- Judith Uchidiuno, Carnegie Mellon University
- Kenneth Koedinger, Carnegie Mellon University
- Jessica Hammer, Carnegie Mellon University
- Evelyn Yarzebinski, Carnegie Mellon University
- Amy Ogan, Carnegie Mellon University
- MOOCs, English language learners, MOOC behavioral analysis, ELL student identification, Language support interventions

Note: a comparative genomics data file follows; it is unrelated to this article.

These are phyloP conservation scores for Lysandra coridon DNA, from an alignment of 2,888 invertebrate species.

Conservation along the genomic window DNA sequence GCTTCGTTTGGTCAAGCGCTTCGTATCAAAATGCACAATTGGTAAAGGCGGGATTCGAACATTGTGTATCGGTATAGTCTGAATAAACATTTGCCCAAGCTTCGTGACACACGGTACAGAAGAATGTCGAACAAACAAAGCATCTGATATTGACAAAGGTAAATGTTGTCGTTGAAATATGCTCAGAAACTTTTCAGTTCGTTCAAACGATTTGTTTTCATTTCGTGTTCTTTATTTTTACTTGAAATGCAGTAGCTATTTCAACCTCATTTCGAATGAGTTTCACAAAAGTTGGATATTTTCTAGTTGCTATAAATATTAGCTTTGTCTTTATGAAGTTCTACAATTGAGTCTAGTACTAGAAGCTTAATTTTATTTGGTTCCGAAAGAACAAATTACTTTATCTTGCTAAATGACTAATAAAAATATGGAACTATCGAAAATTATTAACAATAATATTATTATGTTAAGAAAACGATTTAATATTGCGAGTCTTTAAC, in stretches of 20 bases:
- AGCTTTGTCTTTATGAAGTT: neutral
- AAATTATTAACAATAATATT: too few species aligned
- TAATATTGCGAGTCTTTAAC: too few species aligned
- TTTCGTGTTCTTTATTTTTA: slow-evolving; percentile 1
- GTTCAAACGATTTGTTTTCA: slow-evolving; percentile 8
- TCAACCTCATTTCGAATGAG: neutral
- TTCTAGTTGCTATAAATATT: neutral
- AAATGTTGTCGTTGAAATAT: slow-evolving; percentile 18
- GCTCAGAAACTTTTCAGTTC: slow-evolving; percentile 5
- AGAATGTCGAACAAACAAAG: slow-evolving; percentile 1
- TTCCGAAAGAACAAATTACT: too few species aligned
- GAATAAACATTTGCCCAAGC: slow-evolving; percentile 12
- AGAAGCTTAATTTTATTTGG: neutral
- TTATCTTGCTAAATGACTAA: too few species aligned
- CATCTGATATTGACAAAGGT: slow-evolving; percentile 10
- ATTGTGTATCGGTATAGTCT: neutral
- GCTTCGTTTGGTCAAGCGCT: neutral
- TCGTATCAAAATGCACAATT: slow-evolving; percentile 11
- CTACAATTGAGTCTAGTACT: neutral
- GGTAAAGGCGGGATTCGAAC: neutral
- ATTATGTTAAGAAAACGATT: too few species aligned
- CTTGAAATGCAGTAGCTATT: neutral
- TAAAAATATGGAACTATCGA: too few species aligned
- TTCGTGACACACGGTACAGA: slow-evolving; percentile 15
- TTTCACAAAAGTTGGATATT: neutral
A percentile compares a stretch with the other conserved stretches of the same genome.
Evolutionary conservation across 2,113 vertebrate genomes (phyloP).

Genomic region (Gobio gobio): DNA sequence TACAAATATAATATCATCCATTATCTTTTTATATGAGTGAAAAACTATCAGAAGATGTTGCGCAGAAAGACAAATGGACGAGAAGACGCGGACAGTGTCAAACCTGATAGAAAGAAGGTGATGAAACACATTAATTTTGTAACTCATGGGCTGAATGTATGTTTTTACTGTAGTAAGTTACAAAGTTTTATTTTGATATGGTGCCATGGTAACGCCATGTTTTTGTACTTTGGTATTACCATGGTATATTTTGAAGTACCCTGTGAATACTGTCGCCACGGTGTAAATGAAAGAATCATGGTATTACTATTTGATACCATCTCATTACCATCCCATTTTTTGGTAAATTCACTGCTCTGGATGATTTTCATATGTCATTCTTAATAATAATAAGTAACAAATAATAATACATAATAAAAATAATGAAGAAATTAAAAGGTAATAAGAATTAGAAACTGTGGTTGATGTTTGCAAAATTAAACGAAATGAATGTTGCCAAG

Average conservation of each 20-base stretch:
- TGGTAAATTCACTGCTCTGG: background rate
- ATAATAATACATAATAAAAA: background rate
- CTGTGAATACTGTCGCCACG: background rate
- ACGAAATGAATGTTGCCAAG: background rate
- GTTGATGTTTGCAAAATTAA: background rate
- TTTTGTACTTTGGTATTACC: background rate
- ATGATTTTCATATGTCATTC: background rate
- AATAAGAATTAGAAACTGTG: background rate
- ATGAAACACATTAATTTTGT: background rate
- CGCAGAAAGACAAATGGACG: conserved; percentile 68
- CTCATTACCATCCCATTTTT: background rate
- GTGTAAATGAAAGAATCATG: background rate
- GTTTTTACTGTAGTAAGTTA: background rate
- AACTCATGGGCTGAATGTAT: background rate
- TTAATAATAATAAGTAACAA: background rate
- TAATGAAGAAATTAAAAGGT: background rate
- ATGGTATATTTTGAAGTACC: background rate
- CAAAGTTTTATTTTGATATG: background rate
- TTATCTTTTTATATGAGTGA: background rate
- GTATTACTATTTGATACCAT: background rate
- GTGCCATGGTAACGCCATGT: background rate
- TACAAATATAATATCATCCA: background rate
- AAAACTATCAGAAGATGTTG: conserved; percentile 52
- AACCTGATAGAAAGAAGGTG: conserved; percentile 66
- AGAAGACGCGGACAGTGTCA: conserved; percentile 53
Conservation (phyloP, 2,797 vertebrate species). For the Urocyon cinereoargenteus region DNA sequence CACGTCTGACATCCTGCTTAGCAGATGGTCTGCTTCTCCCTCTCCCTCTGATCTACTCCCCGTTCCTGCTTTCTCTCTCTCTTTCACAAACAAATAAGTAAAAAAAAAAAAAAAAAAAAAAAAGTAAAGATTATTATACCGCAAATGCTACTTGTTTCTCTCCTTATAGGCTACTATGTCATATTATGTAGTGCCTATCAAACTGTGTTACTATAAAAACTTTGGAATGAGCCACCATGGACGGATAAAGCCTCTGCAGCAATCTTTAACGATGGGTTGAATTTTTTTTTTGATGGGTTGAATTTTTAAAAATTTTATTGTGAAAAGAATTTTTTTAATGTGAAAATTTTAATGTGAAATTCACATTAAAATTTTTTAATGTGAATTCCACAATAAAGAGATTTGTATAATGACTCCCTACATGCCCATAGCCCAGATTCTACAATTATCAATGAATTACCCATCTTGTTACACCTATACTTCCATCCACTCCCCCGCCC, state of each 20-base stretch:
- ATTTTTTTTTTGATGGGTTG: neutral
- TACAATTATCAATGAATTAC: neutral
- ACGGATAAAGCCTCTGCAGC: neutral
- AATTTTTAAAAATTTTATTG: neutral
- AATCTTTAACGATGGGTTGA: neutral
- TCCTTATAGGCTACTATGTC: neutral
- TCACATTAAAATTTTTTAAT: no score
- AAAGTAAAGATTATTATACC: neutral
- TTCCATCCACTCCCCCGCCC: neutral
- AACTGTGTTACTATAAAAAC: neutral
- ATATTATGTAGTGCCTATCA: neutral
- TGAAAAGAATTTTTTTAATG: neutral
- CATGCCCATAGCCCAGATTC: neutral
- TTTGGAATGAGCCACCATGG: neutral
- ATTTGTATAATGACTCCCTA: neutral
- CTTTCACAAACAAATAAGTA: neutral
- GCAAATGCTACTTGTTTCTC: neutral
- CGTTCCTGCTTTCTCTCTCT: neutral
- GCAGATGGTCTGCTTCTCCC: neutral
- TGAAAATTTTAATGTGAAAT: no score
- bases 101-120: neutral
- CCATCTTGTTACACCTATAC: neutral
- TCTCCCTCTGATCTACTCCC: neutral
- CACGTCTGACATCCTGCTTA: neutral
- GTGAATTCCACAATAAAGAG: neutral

- English Language Learners (ELLs) are a substantial portion of the students who enroll in MOOCs. In order to fulfill the promise of MOOCs – i.e., making higher education accessible to everyone with an internet connection – appropriate interventions should be offered to students who struggle with the language of course content. Through the analysis of clickstream log data gathered from two MOOC courses deployed on Coursera, Introduction to Psychology and Statistical Thermodynamics, we show that compared to native English speakers, ELL students have distinct behavioral patterns in how they engage with MOOC content including increased interaction with content that contains text, increased seeking away from content without visual support, and decreased video play rates. These patterns are expressed differently in response to different types of course content and domains. Our findings not only suggest more fine-grained methods for automatically identifying students who need language interventions, but also have further implications for the design of language support interventions and MOOC videos.